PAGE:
Formotus mobile forms are optimized for offline work. Multiple drafts of multiple forms can be stored locally on the device. This means an inspector, for example, can open three inspection forms and a weekly timecard today, and keep working on them tomorrow. The calculations and business rules in Formotus mobile forms work offline. Completed forms are submitted immediately if online or to an outbox queue to be sent later if offline. And if field service workers need access to a database of information, such as part numbers, that data can be built into the form so it is always available, even offline.
Must connect online
Any tablet solution that cannot connect directly to company data is only doing half the job. Some companies are willing to settle at first for a simpler solution, such as emailing information that will then need to be re-keyed back at the office. But eventually, most everyone will want their data to travel directly from the tablet to some central data repository. When that time arrives, an important question becomes whether the tablet connects to your own choice of data repository, such as SharePoint, or whether the mobile solution provider requires hosting the data themselves. Some organizations are hesitant or prohibited to store sensitive data on a server outside their control.
Formotus forms have the most flexible data connections available. They can submit by email for the simplest starter solution. They can submit to (and query from) any flavor of SharePoint, on-premises or in the cloud. And they can connect to any backend data system using standard web services (SOAP/REST).
Must collect rich data
Text, numbers and tabular data are not enough. Companies want to consolidate their mobile workforce’s toolset into a tablet solution that not just replaces paper forms but also takes the place of signature pads, cameras, calculators, GPS devices, industrial barcode readers, etc.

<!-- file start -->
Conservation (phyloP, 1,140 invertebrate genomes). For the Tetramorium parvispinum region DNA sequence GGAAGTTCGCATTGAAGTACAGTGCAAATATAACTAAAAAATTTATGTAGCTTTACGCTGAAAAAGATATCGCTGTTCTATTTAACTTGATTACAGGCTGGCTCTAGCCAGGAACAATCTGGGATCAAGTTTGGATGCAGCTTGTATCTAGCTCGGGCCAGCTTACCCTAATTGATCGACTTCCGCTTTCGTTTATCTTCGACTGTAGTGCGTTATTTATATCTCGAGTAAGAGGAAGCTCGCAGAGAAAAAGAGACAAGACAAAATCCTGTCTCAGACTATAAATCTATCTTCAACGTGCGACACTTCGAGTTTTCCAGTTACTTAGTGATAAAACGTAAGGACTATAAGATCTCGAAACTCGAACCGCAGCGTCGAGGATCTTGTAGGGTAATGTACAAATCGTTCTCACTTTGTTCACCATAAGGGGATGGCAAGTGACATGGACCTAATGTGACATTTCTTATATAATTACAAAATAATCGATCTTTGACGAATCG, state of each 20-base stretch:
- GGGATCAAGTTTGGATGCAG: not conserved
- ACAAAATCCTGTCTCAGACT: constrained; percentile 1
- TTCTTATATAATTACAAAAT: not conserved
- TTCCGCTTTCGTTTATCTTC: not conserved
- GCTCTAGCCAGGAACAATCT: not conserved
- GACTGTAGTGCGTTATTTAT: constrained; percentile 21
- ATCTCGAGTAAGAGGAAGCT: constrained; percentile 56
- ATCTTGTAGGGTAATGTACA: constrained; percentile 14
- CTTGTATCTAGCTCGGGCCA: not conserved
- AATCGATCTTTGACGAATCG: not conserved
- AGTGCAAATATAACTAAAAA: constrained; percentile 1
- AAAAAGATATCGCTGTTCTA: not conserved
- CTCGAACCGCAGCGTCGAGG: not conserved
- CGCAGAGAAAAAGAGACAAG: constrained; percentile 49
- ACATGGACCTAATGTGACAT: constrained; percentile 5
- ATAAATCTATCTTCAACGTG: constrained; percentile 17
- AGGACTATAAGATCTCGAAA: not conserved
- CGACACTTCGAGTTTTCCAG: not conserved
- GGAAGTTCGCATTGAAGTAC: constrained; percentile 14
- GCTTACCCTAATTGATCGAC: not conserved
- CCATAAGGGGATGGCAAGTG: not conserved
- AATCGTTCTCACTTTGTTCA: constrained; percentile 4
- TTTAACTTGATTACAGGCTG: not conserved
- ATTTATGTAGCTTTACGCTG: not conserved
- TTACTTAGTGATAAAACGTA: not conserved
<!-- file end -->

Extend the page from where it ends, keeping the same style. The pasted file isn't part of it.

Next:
Formotus forms support all kinds of high-value data collection scenarios, including:
- Photo capture using the built-in camera
- Signature capture on the tablet’s touchscreen
- Ink diagramming
- Location capture
- Barcode capture
Rich data collection offline and flexible data connections online are the core requirements most companies are looking for to effectively automate their mobile workforce. After that come the cost, time and effort questions.
Companies don’t want to spend tons of time and money up front to see if a solution will work for them, they want a quick proof of concept at little or no cost. Then they want to improve the solution gradually, through trial and error and iterative updates. They don’t want to rely on an army of IT professionals and software developers – in-house or outsourced — in order to create new or updated forms.
Formotus forms are no-code custom solutions that can be created, deployed and updated by knowledge workers without any programming skills. The forms are created using the form design application in Microsoft Office called InfoPath. The same form, once created, will run on iPads, iPhones, and Android tablets and smartphones — plus in the future it will also ‘just work’ on Windows RT.